An exemption to this rule are foreign companies (外資系, がいしけい) that “bring over” their home country’s hiring style and – to some degree – startups (ベンチャー).
Unusually low (or high!) pay
According to data from the SANRO Research Institute, the average monthly pay for a fresh university graduate in 2019 (across all sectors) was ¥208,826. This means a yearly salary of around ¥2.5 million (plus a small bonus).
Of course, entry salaries differ depending on the sector, job position, type of company, etc. Always make sure to cross-check the proposed salary with pay offered by the competition.
Low salaries speak for themselves. Companies that aren’t even willing to pay the industry average are not valuing their employees enough. Stay clear of those places.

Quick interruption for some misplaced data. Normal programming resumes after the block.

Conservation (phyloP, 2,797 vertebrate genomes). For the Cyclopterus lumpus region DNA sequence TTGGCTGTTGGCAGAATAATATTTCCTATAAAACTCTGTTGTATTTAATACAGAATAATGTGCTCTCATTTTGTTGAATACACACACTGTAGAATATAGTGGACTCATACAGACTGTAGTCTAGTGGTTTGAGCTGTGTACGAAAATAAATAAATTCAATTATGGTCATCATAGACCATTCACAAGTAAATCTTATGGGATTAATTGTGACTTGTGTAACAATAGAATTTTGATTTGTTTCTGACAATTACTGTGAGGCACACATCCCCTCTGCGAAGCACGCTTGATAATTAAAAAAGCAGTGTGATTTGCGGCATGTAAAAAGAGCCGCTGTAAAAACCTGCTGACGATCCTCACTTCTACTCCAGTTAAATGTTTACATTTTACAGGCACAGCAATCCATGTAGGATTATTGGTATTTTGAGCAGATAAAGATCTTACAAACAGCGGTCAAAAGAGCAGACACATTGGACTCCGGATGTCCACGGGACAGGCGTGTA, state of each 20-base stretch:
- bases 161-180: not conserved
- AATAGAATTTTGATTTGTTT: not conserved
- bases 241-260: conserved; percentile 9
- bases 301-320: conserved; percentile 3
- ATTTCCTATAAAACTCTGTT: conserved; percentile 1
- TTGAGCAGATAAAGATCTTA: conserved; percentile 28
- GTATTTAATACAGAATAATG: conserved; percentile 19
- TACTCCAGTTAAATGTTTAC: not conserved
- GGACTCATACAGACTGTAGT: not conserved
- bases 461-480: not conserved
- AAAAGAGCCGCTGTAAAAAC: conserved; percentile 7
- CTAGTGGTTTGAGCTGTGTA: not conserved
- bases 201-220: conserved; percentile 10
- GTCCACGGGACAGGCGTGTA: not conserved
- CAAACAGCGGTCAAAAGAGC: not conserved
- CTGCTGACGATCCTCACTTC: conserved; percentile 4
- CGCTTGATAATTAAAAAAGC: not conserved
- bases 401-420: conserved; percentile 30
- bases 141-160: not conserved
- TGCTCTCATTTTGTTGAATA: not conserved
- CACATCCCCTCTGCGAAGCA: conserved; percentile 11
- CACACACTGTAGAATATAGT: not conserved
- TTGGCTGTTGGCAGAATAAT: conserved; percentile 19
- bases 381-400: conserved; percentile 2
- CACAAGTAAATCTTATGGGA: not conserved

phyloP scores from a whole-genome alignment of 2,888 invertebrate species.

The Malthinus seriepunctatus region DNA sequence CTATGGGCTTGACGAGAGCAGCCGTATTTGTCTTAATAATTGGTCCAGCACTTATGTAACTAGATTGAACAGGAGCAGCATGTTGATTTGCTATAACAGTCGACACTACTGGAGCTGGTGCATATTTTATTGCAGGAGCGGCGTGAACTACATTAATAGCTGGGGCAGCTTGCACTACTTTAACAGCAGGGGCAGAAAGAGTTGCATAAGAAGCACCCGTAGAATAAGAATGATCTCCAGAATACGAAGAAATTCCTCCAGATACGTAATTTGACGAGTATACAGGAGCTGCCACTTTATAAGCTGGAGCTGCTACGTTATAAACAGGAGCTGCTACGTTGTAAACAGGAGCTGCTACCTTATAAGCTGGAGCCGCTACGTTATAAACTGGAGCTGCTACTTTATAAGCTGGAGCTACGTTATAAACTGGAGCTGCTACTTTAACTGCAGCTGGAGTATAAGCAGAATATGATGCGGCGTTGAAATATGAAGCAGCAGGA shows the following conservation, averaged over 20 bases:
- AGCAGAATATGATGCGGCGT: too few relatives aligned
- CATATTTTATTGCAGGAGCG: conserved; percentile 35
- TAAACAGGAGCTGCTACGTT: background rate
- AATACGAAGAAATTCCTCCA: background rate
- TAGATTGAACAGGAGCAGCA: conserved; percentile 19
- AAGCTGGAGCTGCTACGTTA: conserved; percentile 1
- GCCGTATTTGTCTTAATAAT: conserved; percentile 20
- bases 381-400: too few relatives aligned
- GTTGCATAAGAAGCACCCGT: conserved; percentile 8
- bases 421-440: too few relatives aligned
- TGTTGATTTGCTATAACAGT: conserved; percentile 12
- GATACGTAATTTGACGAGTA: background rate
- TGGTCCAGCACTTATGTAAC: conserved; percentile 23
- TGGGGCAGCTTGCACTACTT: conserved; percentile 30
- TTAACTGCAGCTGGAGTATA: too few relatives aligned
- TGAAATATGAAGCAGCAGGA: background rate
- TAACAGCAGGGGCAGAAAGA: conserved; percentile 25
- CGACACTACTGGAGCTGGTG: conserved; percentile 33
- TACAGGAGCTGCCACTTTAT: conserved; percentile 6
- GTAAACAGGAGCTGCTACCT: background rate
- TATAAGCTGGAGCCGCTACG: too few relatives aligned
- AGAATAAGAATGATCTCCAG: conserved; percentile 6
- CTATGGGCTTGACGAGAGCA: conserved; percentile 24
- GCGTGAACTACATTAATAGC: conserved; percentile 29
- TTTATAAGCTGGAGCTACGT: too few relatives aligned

Then, there’s higher than usual pay. I might sound great at first, but don’t take it at face value. Higher numbers often mean that there’s some small print that, in the end, makes the salary less appealing than it first seems.
A common occurrence in work contracts is so-called fixed overtime (みなし残業, みなしざんぎょう or 固定残業, こていざんぎょう). In this case, the listed salary contains an amount of pre-assumed monthly overtime hours. Fixed overtime pay is not included in the base pay, but – like regular overtime pay – comes as a premium on top.
Fixed overtime doesn’t mean that you have to stay at the company for that many hours each month no matter what. However, the higher your initial pay (and thus, the amount of assumed overtime hours) is, consistently leaving early can lead to unpleasant conflicts with higher-ups.